Sunday, September 30, 2012

Batting 1000. (Me, not the FIAT).

It wasn't by choice this time, since it was the only economy offering Enterprise had for me. But after my last encounter with the 500 just a week or so ago, a high school friend told me how much she loved hers. So I didn't mind giving the piccolo FIAT another try.

This time, my friends in green and black pulled out a lower-level model than the one I rented previously. This meant my short-term relationship would be devoid of heated leather seats, a moonroof, Bluetooth, a USB port, and a handful of other features. The USB was immediately missed—since my iPhone was nearly dead after a miserable day of travel, and I needed to navigate to my hotel. But it was a far more low-tech feature lacking on this 500 that I missed the most: No little convex portion of the driver sideview mirror. The 500 has an enormous blind spot over the driver's left shoulder. It's criminal that this cheap little mirror isn't standard equipment on all trim levels.

Coincidentally, this silver 500 had the same mileage on it as the first one: 26,000. And sadly, the rental experience became a game of "What's Broken on This One?". Just like the first one, driver arm rest? Morto. Separation of badge lamination on the hatch (see photo)? Male. And keyfob functionality? Mezzo mezzo (the trunk release worked half the time). I discovered new territory of brokenness in the passenger seat release, which is in a convenient location at the top outboard corner of the seatback. When this release is broken, however, the funky ergonomics mean that you have to lean into the car and move the seat via TWO inboard controls (both forward/backward and recline levers face the console side of the seat). My developers rolled with the punches but egress was a royal pain in the culo. The rear headrests were frozen in position, as well, which meant the rear passenger had to sit with his head pitched downward on every ride.

To expand on my previous ergonomic/conventions rant, there are three prominently positioned controls on a body-colored expanse between the radio and climate controls: sport shift mode, hazard lights, and rear defrost. While all are illuminated when the headlights are on, NONE illuminate when engaged. Instead, tiny icons for each light up 18 inches away on the way-too-busy gauge cluster. Che cazzo! What jolly red plastic hazard button DOESN'T flash when engaged?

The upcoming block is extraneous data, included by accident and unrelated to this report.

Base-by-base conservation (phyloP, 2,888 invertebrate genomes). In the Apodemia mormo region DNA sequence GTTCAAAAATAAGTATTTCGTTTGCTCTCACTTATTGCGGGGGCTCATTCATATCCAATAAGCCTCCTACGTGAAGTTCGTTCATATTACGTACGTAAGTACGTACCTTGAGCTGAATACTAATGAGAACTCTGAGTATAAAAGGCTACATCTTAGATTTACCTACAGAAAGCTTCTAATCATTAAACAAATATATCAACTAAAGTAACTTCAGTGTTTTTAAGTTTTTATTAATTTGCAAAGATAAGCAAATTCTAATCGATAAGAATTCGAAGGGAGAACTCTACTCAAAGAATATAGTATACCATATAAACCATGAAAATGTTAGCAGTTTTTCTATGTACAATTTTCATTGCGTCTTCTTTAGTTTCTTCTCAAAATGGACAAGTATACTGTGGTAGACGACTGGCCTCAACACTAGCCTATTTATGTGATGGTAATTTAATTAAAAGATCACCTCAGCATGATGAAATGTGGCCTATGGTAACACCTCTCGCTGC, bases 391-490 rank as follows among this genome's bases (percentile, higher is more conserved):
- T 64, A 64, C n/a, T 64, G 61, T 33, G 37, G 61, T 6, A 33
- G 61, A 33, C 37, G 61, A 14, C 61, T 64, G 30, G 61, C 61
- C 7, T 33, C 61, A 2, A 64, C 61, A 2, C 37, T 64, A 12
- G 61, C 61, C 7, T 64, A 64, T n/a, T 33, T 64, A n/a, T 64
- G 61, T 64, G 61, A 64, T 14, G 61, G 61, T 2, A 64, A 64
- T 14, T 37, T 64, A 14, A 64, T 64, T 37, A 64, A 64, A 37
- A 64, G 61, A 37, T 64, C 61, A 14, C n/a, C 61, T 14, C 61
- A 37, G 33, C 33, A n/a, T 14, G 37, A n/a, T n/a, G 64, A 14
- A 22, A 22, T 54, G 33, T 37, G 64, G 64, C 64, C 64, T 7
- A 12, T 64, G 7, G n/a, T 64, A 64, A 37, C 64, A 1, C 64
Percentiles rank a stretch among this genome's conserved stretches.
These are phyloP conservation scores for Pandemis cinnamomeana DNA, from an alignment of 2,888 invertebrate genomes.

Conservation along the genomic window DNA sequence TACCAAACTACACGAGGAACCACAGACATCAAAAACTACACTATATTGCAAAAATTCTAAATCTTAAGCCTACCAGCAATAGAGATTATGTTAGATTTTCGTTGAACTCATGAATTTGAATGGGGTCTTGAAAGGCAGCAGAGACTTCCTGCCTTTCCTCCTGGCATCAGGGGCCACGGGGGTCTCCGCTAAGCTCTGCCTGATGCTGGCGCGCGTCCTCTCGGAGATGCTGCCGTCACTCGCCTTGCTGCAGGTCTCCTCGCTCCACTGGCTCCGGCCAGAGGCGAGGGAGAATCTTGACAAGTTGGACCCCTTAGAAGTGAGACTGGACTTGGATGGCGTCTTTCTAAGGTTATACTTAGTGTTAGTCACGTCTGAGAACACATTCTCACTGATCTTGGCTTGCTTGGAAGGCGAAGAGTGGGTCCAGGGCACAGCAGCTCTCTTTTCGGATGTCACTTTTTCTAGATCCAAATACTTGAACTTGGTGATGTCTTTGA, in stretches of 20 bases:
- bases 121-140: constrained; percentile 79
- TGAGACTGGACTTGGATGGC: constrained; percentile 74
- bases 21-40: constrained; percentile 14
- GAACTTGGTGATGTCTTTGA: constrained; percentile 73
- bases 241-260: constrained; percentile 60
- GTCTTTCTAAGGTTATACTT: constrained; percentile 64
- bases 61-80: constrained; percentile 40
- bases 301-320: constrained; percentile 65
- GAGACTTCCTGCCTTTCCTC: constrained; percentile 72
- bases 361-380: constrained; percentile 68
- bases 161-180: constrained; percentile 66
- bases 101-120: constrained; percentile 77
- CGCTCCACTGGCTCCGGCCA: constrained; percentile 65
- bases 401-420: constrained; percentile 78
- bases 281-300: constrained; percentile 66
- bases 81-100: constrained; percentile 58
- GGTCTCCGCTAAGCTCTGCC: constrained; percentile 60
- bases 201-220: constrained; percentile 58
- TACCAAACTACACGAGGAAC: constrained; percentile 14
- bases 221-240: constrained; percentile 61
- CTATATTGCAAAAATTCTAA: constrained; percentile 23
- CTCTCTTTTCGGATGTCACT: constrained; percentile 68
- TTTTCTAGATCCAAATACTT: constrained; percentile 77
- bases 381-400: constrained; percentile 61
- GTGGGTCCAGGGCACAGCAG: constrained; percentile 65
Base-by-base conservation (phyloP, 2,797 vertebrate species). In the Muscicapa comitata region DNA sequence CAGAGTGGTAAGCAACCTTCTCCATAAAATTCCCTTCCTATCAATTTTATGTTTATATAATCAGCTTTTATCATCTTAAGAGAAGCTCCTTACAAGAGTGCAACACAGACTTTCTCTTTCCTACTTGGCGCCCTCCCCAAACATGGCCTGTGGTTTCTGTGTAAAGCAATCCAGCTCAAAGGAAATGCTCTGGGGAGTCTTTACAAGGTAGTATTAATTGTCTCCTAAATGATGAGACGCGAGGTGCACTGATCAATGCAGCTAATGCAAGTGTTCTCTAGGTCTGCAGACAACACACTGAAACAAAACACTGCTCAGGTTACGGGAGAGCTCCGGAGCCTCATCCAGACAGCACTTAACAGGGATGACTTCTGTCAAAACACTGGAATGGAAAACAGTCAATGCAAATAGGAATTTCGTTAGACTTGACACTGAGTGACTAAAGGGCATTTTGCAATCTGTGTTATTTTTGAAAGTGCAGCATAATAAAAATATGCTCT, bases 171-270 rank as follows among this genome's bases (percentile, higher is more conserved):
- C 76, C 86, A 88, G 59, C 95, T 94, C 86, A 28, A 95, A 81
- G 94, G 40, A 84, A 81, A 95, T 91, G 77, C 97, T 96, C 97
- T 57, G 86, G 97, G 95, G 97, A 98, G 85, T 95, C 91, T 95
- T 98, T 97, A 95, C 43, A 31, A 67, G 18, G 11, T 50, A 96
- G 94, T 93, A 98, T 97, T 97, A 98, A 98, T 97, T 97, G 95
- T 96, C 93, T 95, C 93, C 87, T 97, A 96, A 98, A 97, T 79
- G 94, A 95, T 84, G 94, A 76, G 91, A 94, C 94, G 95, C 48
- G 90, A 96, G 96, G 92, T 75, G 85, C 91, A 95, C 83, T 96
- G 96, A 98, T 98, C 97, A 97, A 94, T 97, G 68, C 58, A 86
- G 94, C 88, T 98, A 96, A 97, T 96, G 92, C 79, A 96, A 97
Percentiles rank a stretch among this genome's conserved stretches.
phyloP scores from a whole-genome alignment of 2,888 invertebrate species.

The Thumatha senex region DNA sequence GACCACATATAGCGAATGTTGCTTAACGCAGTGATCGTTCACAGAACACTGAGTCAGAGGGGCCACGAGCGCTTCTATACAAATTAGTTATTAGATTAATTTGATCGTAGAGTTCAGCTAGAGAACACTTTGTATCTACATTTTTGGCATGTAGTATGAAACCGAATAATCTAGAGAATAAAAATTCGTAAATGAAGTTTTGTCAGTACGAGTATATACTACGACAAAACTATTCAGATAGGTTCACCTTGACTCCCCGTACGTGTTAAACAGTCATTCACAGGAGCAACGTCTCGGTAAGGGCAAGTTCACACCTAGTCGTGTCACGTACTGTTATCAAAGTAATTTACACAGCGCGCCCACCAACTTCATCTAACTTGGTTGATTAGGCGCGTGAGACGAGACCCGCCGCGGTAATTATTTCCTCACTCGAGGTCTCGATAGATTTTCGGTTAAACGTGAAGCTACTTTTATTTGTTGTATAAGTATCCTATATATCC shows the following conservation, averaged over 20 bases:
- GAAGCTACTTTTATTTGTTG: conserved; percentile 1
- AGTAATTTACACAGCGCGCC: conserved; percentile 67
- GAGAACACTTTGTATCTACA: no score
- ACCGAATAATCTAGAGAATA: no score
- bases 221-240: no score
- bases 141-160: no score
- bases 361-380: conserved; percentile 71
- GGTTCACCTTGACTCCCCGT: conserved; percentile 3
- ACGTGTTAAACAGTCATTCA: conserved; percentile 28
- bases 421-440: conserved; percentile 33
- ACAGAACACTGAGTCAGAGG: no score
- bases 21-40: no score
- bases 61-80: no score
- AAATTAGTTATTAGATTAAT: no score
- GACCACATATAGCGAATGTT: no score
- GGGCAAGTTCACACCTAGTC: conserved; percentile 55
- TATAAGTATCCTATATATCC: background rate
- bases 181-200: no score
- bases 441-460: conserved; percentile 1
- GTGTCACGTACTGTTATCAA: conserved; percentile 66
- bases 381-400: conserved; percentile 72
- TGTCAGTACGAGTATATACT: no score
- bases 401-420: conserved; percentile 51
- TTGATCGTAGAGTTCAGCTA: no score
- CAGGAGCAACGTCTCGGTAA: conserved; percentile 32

On a provision run to Target, we found that the back seats don't really fold down. They merely tip forward at about a 70-degree angle, providing no meaningful additional cargo capacity. Perhaps if the front passengers weren't tall, this wouldn't be the case. Then again you don't buy the 500 for its payload volume.

The ride was the same. The small footprint and short wheelbase give the 500 a bouncy buggy feel. The engine is noisy, compared to the competition, but it has enough pep to get out of its own way. And it's comical to see how much parking space you DON'T use in the 500. One of my developers commented that it leaves plenty of room for tailgating. This would be true if you didn't need another car in which to bring the grill, cooler, chairs, and foam "We're #1" fingers.

People do beat on rentals. But having experienced the same failures on two successive FIATs, I have real durability concerns with this brand. It's adorable. It zips you around town in an entertaining if not completely comfortable way. But long term? I'm not so sure.

If I'm faced with the same choices next time, Enterprise will have to cough up an upgrade. There will be no chance for strike three.

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